Single online Identity, versus multiple online identities, versus total anonymity

Authenticity is a key argument made for the benefit of having just one identity. It stands to reason that if everything you post online can be easily attributed to you, this makes everything you post appear more trustworthy because it’s tied to your reputation and credibility, it’s also easier and less time consuming to manage just one identity, (Futurelearn, 2018).

However there are risks tied to having a single online identity, conflating the personal with the professional can damage your credibility and have real world repercussions. Ed Pilkington pointed out that when Justine Sacco posted a racist tweet on a twitter account that was tied to her as both a professional and a public figure, this damaged her career and reputation, (2013). Having multiple identities allows for different behaviours, as van Dijck discussed. Facebook as a platform encouraged users to express themselves whereas LinkedIn encouraged maintaining a purely professional tone, (van Dijck, 2013).

With the previous example we can see how online identity is multi-faceted. People will adjust their behaviour depending upon social settings, i.e. professional workspace versus public space like a coffee shop. This is true of online spaces as well, only the social rules are dictated by the digital platform rather than the physical social setting. I believe at the heart of the online identity is the dichotomy between anonymity versus authenticity, (Krotoski, 2012). As previously mentioned digital platforms determine which behaviour is permissible, but there is also the role of state governments to explore. In Countries where criticism of the state, or access to particular information online is restricted, it becomes important to hide one’s online identity in order to circumvent this (BBC, 2018). The debate around identities is expanded on in the video I created below.

Video source: (Dodd.R, 2018)

To conclude whilst it’s easier to maintain just one online identity, multiple identities are essential for expressing different facets of our self. Additionally anonymity remains an important option but one that is worryingly, “becoming quite the luxury”, (Costa, and Torres, 2011).

Word Count: 324

References:

BBC Guides. (2018). What is the dark web and is it a threat?. [online] Available at: http://www.bbc.co.uk/guides/z9j6nbk [Accessed 23 Apr. 2018].

Costa, C. and Torres, R. (2011). To be or not to be, the importance of Digital Identity in the networked society. i2Cat Foundation, pp.47-53. [online] Available at: https://pure.strath.ac.uk/portal/files/21051777/digitalIdentity.pdf [Accessed 23 Apr. 2018]

FutureLearn. (2018). What is your network identity? – Learning in the Network Age – University of Southampton. [online] Available at: https://www.futurelearn.com/courses/learning-network-age/4/steps/303357 [Accessed 23 Apr. 2018].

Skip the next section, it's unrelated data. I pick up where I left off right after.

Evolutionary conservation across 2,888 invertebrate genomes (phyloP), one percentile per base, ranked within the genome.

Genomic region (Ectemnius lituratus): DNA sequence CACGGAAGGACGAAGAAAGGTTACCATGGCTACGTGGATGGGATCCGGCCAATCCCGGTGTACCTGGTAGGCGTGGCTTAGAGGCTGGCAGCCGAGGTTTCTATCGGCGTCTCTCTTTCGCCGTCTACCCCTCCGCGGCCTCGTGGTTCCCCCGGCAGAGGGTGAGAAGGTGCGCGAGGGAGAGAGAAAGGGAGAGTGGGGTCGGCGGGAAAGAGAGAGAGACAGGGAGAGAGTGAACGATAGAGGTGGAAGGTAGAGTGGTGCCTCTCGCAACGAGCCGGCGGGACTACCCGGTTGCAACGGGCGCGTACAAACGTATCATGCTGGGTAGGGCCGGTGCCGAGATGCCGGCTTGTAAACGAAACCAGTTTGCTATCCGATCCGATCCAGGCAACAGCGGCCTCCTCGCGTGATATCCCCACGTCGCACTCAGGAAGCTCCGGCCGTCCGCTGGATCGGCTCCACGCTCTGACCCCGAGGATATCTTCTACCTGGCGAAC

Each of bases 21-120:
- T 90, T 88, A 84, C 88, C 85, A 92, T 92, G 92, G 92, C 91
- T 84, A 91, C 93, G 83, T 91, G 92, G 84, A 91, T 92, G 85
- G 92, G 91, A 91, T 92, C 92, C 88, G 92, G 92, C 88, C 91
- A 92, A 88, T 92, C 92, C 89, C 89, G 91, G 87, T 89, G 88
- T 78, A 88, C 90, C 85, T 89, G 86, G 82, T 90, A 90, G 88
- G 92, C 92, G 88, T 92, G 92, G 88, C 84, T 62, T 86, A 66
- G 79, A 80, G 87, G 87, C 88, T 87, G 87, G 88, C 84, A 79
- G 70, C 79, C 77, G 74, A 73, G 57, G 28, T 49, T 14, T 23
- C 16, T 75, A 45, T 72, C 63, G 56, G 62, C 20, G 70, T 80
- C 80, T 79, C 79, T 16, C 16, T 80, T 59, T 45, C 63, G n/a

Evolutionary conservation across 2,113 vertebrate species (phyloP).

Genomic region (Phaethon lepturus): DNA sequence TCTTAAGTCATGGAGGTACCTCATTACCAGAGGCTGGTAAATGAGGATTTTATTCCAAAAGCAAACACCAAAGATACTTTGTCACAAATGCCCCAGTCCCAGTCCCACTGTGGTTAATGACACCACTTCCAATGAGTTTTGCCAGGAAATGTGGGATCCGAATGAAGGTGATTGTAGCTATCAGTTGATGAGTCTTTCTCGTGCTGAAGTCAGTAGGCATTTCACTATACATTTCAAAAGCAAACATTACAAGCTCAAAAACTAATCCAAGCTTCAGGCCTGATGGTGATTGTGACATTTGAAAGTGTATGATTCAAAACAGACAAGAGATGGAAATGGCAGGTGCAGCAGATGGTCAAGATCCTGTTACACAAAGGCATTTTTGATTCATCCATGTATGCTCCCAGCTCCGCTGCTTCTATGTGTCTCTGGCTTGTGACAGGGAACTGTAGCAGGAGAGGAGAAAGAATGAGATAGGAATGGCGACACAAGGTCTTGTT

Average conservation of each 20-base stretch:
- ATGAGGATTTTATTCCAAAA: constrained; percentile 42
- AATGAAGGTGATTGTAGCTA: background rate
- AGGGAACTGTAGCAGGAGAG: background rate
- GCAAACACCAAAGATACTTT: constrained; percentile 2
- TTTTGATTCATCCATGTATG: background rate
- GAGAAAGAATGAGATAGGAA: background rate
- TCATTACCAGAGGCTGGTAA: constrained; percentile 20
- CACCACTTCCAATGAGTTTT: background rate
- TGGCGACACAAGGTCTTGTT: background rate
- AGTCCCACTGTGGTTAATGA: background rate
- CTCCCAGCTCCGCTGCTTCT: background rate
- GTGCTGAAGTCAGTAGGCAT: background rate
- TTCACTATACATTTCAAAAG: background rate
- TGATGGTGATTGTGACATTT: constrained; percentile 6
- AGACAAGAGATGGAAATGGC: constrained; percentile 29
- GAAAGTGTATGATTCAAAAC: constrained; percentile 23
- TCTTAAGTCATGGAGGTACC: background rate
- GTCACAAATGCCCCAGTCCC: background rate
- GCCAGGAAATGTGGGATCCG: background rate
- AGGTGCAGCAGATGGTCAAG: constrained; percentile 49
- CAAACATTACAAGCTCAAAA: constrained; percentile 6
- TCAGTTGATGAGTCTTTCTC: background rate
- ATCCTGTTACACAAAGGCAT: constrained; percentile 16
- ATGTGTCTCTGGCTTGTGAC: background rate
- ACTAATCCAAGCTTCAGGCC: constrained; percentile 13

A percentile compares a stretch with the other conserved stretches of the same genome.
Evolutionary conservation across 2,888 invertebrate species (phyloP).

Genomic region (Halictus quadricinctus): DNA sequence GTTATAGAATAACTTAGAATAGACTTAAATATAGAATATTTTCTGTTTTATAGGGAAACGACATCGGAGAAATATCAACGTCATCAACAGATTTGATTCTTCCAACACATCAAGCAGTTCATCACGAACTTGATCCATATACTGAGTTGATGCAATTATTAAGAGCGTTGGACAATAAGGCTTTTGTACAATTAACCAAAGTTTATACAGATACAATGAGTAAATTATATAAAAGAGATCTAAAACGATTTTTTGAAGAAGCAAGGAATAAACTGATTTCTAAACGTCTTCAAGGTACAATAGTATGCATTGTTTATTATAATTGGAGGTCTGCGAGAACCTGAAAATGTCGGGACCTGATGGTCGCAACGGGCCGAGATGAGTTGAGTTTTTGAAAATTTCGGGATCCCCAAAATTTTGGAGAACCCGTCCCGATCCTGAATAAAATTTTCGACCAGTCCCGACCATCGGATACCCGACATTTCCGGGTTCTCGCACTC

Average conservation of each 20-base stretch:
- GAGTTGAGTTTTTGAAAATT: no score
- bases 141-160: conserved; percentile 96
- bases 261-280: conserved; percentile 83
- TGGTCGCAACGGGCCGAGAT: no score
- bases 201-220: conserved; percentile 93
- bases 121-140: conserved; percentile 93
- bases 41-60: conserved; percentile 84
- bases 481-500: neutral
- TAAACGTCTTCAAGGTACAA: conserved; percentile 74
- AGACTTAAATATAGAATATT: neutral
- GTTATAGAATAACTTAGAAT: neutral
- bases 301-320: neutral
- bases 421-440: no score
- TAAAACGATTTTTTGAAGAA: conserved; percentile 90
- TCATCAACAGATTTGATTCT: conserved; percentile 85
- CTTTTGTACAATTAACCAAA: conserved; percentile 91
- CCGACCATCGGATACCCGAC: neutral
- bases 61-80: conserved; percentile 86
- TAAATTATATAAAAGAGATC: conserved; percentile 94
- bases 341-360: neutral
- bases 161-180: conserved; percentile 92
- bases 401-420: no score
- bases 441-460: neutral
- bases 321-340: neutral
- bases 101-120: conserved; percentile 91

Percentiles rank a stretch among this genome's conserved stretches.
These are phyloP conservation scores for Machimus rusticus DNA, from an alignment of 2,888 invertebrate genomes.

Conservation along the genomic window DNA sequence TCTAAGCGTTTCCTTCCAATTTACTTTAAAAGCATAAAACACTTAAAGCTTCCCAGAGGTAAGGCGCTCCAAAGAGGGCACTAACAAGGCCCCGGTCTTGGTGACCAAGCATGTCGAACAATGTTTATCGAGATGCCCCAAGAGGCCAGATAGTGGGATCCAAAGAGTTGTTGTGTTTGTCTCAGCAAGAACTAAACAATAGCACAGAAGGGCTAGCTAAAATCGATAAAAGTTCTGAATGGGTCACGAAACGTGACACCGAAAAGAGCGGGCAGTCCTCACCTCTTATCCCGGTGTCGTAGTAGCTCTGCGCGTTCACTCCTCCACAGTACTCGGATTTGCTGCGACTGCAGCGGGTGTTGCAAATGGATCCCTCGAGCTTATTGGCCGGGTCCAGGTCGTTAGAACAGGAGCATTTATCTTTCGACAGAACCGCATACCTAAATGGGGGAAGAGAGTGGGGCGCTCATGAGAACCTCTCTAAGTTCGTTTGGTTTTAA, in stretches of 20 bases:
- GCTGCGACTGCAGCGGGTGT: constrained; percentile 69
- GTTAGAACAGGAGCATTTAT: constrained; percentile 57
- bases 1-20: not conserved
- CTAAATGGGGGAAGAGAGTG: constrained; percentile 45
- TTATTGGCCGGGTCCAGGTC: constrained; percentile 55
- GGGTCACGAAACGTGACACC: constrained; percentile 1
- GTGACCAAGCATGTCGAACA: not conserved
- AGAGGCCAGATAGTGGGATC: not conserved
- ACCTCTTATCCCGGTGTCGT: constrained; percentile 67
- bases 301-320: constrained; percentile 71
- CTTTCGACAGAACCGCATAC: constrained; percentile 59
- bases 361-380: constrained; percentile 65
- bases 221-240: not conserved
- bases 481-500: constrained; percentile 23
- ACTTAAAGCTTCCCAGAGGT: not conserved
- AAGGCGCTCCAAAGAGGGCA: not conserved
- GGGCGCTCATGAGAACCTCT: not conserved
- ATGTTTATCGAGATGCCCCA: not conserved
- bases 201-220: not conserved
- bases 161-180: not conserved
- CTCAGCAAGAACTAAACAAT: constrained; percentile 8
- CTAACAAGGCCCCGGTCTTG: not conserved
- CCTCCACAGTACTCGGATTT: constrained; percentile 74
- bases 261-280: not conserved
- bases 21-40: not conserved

Krotoski, A. (2012). Online identity: is authenticity or anonymity more important?. [online] the Guardian. Available at: https://www.theguardian.com/technology/2012/apr/19/online-identity-authenticity-anonymity[Accessed 23 Apr. 2018].

Pilkington, E. (2013). Justine Sacco, PR executive fired over racist tweet, ‘ashamed’. [online] the Guardian. Available at: https://www.theguardian.com/world/2013/dec/22/pr-exec-fired-racist-tweet-aids-africa-apology[Accessed 23 Apr. 2018].

van Dijck, J. (2013). ‘You have one identity’: performing the self on Facebook and LinkedIn. Media, Culture & Society, 35(2), pp.199-215. http://journals.sagepub.com/doi/abs/10.1177/0163443712468605

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5 thoughts on “Single online Identity, versus multiple online identities, versus total anonymity

  1. Hi Ryan,

    I love your Prezzi video, it is very good!

    For your case for anonymity, do you think arguments made in comment sections that appear to be from real people – accounts linked to another social media accounts for example, have more weighting and force in an argument, as they could be seen as more authentic than anonymous posts – like arguments in 4Chan or on the dark web as you mentioned? This maybe the case, but this example I found, “Amina Arraf” => https://www.wired.com/2014/07/virtual-unreality-the-online-sockpuppets-that-trick-us-all/ who appeared to be authentic, but deemed a “pathological liar”, got me thinking how close this topic is to ‘post-truths’. Many in #UOSM2008 have commented for this topic, “on the internet no one knows you’re a dog” and this began to make me think about comments I’ve seen on social media and who actually wrote them – actual people or propaganda bots for example.

    Adam

    Liked by 1 person

    1. Hi Adam,

      Thanks for your comment!
      The issue of authority you bring up in relation to online profiles is an interesting one. Arguably posting with complete anonymity will make the reader be more critical of a comment because it is not tied to an identifiable person. This could be said is an advantage of anonymity if the comment is critically analyzed on the merit of its own substance versus the potential legitimacy of who posted it. As the Wired article you posted expressed, it is easy to create a sock puppet account to give off the air of legitimacy, and then to reinforce this legitimacy by constructing an entire person through linked false profiles. The problem with anonymity of course is that when other posters get involved it’s impossible to tell who is supporting what argument, i.e. for instance the original poster is agreeing with their own comment. With regards to social media the use of the twitter verification mark creates a way counter the possibility of fake profiles, but access to this verification is extremely limited.

      Liked by 1 person

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